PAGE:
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Puerto Rico - The Economics of Status

  • Glenn Jenkins

    ()

    (Queen's University, Kingston, On, Canada)

  • J. TOMAS HEXNER

    (Hex, Inc.)

This paper attempts to present an analysis of the economic and fiscal dimensions of Puerto Rican status. The status debate in Puerto Rico has, historically, been heavily concentrated in political analysis of the status options: commonwealth, statehood and independence. The document's key conclusion is that status has fundamental economic and fiscal implications for the island and for the United States. Statehood would stimulate greater investment and more rapid economic growth through full integration with the U.S. economy and a more stable investment climate. An Analysis of Puerto Rico's potential for convergence in growth of income to that of the US indicates that the economic policies improved by statehood would spur faster growth through full integration with the U.S. economy. The present Commonwealth status, in addition to promoting dependence - oriented development, has kept Puerto Rico from catching up with the rest of the U.S. In terms its fiscal implications, statehood would actually have been a net benefit to the U.S. Treasury, by imposing income taxes on firms and individuals who now do not paid. Puerto Rico and U.S. citizens living there would benefit from statehood through increased federal transfers and being brought into equality with counterparts on the mainland. Additional transfers to Puerto Rico under statehood would have been outweighed by increased tax revenues. Statehood would eliminate Puerto Rico's nebulous and uncertain political status which will continue to hinder investment in a future of increasing globalization. Statehood would clearly define Puerto Rico as a "domestic" rather than "foreign" location in the eyes of investors, and distinguish it from other developing countries in the region as competition for investment intensifies.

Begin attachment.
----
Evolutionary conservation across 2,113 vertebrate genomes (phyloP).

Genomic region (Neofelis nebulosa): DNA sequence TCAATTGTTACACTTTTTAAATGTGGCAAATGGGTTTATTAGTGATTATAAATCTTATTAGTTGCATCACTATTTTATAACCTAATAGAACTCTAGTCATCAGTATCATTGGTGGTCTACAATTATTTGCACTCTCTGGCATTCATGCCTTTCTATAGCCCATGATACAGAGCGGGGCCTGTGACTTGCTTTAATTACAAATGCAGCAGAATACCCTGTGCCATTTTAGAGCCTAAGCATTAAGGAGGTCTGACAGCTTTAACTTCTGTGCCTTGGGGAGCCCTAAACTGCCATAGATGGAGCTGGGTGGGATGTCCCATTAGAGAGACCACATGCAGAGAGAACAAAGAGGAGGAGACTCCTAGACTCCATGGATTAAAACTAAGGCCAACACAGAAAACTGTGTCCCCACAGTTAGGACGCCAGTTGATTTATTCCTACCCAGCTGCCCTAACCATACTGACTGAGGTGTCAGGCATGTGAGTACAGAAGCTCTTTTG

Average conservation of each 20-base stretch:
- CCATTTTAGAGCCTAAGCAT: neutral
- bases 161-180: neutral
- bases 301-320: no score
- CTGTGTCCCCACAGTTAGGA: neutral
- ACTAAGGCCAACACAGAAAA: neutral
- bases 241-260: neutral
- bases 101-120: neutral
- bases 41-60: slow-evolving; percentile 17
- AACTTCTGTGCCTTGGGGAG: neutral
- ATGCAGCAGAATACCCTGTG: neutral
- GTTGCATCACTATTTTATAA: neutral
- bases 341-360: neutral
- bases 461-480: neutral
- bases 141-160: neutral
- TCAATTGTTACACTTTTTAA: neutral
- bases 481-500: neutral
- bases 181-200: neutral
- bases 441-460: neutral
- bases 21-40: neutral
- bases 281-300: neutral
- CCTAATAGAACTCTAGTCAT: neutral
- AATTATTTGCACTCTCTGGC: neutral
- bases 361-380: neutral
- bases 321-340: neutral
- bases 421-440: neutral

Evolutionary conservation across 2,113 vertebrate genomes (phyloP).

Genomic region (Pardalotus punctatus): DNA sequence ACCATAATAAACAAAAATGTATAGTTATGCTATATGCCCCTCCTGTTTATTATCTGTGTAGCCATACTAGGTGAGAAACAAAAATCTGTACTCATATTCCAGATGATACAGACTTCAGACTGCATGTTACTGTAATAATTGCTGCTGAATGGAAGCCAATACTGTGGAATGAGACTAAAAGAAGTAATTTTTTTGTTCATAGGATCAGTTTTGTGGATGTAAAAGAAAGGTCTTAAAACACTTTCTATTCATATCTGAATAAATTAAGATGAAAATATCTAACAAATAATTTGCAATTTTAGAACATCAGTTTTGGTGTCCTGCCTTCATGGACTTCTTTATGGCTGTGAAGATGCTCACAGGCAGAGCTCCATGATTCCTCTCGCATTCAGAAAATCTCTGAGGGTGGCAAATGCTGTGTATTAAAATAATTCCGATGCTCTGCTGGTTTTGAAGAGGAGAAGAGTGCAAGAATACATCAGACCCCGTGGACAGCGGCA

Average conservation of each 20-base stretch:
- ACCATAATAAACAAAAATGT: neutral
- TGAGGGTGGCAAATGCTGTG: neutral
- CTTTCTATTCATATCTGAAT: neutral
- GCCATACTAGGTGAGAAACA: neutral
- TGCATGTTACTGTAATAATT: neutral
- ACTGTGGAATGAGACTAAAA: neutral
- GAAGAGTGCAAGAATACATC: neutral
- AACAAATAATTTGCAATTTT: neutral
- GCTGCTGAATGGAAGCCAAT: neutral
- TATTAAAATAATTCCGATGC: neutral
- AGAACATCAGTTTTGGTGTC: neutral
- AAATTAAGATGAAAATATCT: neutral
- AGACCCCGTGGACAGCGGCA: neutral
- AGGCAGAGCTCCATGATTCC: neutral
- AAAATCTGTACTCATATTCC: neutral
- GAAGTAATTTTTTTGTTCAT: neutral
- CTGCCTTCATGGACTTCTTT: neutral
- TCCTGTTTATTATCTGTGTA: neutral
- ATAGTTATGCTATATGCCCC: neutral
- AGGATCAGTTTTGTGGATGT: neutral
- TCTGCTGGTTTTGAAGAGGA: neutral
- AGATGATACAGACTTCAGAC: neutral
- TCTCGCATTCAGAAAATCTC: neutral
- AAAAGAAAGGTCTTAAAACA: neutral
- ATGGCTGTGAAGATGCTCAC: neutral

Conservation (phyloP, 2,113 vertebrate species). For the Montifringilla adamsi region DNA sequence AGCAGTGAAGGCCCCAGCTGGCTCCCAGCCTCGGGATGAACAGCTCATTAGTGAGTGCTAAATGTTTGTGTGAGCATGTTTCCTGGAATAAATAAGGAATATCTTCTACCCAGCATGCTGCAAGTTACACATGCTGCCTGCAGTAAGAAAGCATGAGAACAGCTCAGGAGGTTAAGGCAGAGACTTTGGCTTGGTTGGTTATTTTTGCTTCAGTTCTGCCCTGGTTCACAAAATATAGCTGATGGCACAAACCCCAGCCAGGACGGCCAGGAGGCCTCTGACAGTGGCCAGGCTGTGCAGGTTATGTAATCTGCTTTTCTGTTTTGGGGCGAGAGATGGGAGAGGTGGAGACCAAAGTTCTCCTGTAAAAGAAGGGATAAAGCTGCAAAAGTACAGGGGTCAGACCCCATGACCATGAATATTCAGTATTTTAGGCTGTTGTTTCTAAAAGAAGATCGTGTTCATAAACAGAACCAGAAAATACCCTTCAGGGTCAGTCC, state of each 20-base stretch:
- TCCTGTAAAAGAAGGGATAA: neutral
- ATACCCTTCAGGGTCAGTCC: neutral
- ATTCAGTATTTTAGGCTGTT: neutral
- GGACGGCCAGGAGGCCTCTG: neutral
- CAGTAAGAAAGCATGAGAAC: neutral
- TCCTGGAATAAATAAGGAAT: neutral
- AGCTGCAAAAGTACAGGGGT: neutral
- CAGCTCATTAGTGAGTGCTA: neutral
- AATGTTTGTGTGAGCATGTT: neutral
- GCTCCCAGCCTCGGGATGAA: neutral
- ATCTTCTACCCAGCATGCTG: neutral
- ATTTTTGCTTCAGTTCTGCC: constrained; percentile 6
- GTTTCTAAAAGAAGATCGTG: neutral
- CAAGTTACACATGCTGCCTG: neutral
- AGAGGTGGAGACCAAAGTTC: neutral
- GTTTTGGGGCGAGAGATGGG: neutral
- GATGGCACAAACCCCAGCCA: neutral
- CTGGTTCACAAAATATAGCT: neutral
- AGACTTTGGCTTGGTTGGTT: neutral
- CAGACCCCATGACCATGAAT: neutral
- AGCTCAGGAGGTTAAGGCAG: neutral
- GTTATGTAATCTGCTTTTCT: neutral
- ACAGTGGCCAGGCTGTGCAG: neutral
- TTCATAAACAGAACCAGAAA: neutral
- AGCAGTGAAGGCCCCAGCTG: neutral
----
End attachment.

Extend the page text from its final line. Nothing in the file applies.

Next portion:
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File URL: http://www.queensjdiexec.org/publications/qed_dp_170.pdf
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Paper provided by JDI Executive Programs in its series Development Discussion Papers with number 1994-04.

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Length: 51 pages
Date of creation: Apr 1994
Date of revision:
Handle: RePEc:qed:dpaper:170
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  1. Tomas Hexner & Glenn Jenkins, 1995. "Puerto Rico And Section 936: A Costly Dependence," Development Discussion Papers 1995-04, JDI Executive Programs.
  2. Barros, Pedro Pita & Garoupa, Nuno, 1996. "Portugal-European Union convergence: Some evidence," European Journal of Political Economy, Elsevier, vol. 12(3), pages 545-553, November.
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